Earlier today NHS England has announced 90 new coronavirus-related deaths, bringing the total number of confirmed reported deaths in hospitals in England to 24,617.
Beyond the personal tragedy each of these fatalities represent, what do these numbers tell us about the overall coronavirus situation in England?
Prof Carl Heneghan, director of Oxford’s Centre for Evidence Based Medicine, has analysed the figures – here are some useful takeaways.
First, reported deaths in hospitals in England on the three previous Sundays suggest we are seeing a relatively significant drop in deaths:
- Sunday 10th May: 178 deaths
- 3rd May: 327 deaths
- 26th of April: 336 deaths
And in the last seven days, there have been 1,467 fatalities – which is a drop of 27 per cent compared to the week ending 10 May, and a 69 per cent decrease compared to the week ending the 19th April.
Dr Stephen Griffin, Associate Professor in the School of Medicine, University of Leeds, added that today’s figures do not demonstrate that easing the lockdown has been effective:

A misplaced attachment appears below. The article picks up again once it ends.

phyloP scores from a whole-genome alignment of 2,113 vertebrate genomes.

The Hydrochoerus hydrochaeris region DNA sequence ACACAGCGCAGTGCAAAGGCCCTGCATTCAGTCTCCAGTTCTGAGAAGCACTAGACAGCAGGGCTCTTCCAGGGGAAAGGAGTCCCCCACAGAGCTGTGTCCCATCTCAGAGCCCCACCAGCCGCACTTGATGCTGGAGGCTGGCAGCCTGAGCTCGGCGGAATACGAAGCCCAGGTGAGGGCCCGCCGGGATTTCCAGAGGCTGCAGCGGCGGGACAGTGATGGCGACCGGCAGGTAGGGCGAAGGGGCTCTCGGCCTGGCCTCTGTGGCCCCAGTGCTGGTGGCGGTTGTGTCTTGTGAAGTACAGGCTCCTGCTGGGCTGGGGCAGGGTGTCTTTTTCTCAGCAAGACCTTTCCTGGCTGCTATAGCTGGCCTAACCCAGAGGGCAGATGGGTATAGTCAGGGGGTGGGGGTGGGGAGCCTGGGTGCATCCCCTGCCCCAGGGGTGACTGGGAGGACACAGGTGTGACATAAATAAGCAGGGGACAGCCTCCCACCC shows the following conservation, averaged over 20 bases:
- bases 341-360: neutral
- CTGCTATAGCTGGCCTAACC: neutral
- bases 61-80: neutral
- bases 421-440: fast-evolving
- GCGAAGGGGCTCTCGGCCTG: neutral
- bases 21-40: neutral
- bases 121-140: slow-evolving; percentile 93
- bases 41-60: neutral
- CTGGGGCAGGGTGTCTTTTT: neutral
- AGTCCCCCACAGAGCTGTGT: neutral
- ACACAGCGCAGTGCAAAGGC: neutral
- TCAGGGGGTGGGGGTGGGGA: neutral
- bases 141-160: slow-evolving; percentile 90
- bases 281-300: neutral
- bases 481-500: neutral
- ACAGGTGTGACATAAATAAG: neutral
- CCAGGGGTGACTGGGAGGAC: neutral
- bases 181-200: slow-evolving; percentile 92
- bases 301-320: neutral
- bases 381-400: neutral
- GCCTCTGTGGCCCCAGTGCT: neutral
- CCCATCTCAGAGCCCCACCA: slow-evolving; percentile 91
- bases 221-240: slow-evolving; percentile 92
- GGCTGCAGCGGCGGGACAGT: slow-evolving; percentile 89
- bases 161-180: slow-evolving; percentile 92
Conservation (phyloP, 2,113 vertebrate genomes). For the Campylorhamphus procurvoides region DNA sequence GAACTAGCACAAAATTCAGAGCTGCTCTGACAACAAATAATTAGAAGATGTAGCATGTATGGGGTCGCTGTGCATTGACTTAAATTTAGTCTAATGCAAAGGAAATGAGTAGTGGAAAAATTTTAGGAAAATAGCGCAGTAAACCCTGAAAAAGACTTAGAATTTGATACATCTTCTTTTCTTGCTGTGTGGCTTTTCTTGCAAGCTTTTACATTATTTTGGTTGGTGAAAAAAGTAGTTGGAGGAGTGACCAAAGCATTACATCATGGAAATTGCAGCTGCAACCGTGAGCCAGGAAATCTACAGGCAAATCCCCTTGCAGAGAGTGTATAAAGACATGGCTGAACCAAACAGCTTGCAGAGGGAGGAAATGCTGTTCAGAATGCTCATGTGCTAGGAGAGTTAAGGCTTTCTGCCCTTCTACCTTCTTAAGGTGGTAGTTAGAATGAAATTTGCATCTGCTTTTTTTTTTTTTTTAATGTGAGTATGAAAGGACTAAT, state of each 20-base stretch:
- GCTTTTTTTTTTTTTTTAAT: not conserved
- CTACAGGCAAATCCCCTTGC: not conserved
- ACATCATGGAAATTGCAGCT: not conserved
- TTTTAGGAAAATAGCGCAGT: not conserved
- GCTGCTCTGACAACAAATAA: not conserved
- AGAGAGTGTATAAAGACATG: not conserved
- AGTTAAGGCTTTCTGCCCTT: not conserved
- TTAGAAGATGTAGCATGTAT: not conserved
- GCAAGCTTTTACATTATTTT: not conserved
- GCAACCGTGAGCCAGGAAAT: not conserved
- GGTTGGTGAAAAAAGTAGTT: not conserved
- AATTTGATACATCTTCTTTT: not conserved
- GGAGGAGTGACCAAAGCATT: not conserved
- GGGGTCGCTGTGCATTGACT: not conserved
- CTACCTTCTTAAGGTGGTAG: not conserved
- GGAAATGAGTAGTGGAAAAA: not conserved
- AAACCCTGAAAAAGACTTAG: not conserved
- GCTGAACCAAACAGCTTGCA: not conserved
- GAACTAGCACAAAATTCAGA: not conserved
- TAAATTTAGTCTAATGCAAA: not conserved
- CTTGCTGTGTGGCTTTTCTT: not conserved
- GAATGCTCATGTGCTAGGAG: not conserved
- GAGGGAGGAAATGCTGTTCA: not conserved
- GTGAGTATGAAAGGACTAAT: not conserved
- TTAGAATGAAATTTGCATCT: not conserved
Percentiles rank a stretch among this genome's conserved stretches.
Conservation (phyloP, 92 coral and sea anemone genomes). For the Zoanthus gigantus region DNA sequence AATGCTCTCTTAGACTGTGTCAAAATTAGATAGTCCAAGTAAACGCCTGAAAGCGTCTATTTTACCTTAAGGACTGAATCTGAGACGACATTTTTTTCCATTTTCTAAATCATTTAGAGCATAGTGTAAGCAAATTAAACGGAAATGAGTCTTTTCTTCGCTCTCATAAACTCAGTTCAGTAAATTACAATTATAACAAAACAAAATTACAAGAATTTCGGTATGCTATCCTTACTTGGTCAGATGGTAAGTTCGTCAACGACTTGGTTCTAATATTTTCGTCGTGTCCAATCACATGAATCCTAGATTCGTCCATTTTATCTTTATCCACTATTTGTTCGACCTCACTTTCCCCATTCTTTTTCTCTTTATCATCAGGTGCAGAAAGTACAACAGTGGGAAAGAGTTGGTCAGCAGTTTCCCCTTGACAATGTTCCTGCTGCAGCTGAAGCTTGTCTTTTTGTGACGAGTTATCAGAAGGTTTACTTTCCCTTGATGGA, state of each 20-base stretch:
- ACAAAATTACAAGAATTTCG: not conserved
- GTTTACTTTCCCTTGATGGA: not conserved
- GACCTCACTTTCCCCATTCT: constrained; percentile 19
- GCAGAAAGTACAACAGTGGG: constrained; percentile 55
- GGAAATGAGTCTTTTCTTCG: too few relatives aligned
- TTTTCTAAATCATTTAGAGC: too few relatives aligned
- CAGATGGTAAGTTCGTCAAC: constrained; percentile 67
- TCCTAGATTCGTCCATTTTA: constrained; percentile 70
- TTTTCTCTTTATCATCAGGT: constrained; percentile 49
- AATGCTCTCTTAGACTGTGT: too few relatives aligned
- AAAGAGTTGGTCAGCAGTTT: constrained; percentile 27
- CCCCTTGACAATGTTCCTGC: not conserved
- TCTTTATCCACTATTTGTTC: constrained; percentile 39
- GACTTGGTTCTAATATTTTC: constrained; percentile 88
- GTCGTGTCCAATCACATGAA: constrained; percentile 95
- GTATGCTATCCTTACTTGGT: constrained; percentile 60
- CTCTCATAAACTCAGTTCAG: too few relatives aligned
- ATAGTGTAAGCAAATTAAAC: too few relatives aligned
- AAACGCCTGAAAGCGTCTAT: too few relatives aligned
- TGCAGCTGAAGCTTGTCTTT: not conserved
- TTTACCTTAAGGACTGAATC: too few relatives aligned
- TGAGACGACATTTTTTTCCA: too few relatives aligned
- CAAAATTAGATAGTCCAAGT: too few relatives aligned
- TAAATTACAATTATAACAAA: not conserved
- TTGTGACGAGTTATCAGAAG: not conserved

“The lower death toll today, albeit at a weekend where reporting can take a little longer, is of course a welcome sign that things may be improving. However, it is important to remember that most people that sadly succumb to severe COVID19 often do so after two or three weeks, or even longer.
“Thus, this figure likely reflects the last weeks of full lockdown rather than a sign that the new relaxed measures are a success. It will be important to closely monitor case and fatality rates over the coming weeks, using as wide and as intensive a screening effort as humanly possible.”
Our data team have put together this chart showing the UK’s epidemiological curve: